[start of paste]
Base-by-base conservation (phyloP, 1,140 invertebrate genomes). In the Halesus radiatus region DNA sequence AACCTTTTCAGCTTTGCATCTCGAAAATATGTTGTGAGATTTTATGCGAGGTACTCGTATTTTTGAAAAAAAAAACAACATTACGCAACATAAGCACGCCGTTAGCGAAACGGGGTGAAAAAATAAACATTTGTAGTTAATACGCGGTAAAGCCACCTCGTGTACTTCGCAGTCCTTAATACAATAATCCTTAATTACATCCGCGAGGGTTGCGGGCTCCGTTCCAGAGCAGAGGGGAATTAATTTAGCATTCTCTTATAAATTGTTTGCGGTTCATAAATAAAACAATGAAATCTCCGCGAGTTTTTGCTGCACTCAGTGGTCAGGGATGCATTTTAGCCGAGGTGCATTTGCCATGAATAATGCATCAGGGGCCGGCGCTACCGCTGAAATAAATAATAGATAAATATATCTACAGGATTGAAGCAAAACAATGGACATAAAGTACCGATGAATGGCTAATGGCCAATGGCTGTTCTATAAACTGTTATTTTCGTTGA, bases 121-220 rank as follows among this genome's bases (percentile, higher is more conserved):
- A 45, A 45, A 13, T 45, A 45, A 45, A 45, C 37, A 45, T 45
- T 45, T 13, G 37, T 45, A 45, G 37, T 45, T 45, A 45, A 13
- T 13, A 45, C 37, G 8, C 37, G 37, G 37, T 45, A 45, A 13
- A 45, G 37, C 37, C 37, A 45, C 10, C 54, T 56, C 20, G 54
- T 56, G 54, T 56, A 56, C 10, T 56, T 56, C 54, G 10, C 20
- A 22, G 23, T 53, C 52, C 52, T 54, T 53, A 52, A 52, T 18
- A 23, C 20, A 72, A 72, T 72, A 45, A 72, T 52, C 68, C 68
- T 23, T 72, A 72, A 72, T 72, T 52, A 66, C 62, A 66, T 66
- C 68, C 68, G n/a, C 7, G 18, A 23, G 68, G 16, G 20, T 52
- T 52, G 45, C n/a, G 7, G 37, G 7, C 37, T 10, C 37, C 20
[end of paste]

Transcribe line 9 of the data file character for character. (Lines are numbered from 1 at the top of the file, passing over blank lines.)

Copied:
- T 23, T 72, A 72, A 72, T 72, T 52, A 66, C 62, A 66, T 66